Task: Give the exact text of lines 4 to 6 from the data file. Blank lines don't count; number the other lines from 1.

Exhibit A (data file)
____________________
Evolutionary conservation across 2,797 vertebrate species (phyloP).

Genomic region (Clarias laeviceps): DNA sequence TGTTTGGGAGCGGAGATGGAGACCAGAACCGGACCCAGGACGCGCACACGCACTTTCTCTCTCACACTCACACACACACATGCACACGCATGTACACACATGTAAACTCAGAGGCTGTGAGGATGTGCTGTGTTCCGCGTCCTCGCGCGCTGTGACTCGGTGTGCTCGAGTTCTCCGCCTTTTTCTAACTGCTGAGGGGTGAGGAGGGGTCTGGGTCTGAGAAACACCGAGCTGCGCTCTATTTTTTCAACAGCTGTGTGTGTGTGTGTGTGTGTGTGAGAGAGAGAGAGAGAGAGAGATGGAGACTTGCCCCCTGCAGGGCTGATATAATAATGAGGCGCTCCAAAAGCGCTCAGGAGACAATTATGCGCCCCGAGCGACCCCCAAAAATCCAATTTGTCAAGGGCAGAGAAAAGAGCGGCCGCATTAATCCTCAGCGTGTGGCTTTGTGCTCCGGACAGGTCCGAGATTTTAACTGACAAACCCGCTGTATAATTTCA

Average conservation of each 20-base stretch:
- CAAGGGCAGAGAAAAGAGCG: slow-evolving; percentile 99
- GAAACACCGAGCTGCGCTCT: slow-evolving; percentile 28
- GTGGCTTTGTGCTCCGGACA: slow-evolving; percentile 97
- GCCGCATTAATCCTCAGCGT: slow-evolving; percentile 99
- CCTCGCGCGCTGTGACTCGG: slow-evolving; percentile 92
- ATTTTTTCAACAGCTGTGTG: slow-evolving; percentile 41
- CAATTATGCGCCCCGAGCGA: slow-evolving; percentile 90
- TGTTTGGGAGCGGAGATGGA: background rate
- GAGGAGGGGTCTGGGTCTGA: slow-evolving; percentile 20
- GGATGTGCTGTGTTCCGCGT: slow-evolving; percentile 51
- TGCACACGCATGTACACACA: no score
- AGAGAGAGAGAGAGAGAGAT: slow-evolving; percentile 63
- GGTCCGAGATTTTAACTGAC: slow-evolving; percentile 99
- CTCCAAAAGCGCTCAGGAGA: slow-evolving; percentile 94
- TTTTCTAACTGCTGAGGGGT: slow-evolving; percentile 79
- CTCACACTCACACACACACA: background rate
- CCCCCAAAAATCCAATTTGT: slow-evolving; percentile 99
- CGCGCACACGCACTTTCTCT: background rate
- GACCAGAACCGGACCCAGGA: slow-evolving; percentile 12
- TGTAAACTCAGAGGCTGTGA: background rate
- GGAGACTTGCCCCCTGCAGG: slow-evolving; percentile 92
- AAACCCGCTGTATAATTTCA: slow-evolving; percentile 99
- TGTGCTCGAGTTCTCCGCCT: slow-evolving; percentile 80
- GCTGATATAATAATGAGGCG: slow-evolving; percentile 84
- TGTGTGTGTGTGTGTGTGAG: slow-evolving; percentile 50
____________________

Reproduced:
- CAAGGGCAGAGAAAAGAGCG: slow-evolving; percentile 99
- GAAACACCGAGCTGCGCTCT: slow-evolving; percentile 28
- GTGGCTTTGTGCTCCGGACA: slow-evolving; percentile 97